Fri, Feb 16|
Peterson Hall 116
McGill Anthropology Speaker Series
Embodying Belief: A Historical Bioarchaeology of Religious Identities with Dr. Lauren Hosek
Time & Location
Feb 16, 2024, 12:30 p.m.
Peterson Hall 116, 3460 Rue McTavish, Montréal, QC H3A 0E6, Canada
About the event
Historical bioarchaeology offers an interdisciplinary approach to skeletal remains in the past, integrating osteological evidence with archaeological and archival data. My research utilizes these intersecting sources to examine how large-scale social phenomena such as religious ideology and institutional practices become embodied through ritual and activity across the life course.
In this talk, I draw on my study of skeletal collections from an early medieval site in Czechia to challenge long-held interpretations of cemetery use based on social status. Instead, I argue that different ritual engagement with Christian ideology and institutions worked to channel people into alternative burial spaces.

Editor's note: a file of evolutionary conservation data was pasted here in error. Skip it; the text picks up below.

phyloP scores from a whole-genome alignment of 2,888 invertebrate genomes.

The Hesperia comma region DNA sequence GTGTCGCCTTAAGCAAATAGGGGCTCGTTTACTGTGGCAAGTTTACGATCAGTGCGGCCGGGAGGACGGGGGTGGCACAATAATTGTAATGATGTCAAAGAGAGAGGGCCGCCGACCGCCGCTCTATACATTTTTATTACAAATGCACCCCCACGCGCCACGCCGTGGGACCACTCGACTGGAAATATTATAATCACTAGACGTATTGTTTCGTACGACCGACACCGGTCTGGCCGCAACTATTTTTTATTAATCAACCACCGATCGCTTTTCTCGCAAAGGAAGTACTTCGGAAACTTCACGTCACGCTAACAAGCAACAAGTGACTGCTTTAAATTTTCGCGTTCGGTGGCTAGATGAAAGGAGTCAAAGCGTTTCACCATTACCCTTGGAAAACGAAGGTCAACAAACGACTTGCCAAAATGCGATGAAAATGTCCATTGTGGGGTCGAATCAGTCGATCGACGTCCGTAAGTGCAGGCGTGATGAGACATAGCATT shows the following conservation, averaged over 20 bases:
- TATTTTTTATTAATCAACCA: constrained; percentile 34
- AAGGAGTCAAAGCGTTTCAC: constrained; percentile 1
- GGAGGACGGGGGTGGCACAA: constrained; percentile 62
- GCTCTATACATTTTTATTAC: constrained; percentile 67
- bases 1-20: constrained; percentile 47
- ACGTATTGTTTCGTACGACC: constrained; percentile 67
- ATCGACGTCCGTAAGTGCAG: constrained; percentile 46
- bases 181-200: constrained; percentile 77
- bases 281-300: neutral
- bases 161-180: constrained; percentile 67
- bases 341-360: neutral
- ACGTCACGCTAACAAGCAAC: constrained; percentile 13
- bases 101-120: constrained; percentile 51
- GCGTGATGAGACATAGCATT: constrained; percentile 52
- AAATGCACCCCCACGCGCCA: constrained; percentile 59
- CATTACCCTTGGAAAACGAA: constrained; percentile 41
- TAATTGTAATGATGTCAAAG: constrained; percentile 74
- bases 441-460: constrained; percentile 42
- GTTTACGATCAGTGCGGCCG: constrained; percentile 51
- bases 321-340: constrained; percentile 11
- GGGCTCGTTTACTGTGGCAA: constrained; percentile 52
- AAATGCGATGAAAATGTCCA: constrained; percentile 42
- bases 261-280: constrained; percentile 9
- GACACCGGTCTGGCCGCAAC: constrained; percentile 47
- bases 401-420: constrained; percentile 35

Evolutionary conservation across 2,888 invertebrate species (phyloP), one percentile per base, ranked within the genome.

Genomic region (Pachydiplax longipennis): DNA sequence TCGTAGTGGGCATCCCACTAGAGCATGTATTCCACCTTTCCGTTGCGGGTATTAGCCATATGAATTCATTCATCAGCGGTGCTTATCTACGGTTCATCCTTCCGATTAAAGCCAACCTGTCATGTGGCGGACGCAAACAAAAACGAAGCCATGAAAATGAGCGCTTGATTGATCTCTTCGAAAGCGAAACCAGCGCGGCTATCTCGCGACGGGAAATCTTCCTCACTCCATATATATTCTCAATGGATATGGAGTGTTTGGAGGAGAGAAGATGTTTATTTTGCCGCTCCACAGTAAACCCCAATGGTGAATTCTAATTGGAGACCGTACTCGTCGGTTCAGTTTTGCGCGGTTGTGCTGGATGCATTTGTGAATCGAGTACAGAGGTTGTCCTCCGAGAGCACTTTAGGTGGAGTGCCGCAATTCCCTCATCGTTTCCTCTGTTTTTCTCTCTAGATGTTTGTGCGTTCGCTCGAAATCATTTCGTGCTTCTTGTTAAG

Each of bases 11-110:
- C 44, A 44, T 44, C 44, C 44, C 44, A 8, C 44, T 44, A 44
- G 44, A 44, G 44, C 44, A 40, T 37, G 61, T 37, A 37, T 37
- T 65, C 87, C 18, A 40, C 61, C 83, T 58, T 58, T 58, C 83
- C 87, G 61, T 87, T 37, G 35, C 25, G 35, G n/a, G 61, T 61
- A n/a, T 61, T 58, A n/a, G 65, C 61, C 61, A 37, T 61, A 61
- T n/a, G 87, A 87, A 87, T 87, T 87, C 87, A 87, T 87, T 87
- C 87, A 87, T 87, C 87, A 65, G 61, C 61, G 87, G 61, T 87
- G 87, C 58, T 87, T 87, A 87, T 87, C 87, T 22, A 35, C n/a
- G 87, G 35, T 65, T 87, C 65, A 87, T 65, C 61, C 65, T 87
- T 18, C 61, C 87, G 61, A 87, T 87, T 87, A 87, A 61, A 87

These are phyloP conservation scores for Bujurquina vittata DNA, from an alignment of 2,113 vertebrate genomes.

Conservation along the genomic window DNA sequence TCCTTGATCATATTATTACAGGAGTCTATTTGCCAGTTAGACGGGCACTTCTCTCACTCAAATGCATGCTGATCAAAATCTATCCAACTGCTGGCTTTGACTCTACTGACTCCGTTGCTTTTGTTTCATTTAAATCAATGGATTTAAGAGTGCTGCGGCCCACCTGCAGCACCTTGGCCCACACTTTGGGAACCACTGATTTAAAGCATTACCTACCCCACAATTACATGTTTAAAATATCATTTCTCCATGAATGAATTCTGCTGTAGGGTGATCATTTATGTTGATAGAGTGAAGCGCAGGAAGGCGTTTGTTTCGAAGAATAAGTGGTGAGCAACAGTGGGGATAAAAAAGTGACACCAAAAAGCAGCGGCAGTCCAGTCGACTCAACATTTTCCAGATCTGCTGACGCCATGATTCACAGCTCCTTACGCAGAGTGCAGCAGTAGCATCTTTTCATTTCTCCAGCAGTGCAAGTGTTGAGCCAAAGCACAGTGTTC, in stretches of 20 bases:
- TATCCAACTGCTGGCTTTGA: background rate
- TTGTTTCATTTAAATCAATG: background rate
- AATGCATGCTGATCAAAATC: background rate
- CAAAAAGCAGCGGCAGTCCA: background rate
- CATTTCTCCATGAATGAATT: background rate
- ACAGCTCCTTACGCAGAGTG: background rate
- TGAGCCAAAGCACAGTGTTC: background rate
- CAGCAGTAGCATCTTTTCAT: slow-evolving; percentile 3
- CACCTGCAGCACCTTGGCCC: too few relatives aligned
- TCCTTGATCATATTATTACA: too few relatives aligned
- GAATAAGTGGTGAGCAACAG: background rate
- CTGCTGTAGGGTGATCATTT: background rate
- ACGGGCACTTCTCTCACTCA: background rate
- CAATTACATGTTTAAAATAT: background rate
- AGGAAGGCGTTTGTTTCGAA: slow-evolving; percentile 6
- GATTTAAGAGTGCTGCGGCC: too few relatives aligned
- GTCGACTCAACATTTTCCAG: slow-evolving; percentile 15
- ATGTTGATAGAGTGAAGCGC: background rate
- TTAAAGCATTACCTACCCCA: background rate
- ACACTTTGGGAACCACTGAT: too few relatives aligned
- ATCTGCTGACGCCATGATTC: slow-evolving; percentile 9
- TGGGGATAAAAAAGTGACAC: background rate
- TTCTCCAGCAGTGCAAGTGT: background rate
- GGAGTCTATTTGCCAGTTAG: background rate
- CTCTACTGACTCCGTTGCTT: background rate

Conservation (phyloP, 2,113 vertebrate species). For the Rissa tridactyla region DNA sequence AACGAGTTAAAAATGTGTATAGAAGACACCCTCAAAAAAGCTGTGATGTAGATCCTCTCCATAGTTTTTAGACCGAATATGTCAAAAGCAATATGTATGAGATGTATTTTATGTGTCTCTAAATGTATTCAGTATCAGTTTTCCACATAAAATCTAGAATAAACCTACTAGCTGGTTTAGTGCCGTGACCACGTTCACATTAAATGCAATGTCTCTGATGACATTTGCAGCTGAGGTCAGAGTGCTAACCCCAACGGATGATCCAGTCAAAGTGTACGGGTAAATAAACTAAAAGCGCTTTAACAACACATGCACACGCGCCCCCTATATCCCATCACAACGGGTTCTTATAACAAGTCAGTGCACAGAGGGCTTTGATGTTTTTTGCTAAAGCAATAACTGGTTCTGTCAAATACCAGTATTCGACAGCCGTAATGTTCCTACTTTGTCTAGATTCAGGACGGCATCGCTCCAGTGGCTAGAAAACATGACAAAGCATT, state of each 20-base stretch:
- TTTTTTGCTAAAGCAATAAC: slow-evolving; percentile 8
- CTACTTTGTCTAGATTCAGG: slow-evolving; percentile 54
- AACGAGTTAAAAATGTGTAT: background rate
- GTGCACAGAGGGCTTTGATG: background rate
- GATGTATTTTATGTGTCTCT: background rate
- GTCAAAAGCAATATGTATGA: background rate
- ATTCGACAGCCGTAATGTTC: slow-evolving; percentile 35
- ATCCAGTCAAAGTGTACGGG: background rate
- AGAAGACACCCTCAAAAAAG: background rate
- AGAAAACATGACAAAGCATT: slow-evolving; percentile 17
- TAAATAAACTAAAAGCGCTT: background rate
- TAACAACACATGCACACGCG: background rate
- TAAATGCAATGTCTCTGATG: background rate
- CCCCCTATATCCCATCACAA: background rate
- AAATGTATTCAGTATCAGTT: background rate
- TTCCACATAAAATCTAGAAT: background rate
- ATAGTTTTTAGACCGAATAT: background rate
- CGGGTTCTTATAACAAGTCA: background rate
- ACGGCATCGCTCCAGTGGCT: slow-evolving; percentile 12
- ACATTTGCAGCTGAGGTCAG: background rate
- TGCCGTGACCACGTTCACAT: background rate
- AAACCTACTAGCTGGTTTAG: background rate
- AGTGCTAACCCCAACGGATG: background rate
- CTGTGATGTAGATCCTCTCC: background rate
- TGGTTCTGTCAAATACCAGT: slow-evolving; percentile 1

To demonstrate, I move between scales of analysis – from site-wide mortuary patterns and population-based skeletal indicators of health and activity to osteobiographical narratives of individual life histories that act as microhistorical foci for the intersections of large-scale phenomena. The focus on the individual, embedded within wider skeletal, archaeological, and textual contexts, is also an avenue for the development of more ethical bioarchaeological practice. My new research project, an exploration of health and ritual practice of the 19th-century Sisters of Loretto, integrates this methodology with a community collaborative approach.
I situate these projects within broader discussions of local biologies, the extended life course, and the embodiment of disease, arguing that the deep contextualization afforded by historical bioarchaeology reveals how people shape, and are shaped by, percolating ideologies at the scale of daily life.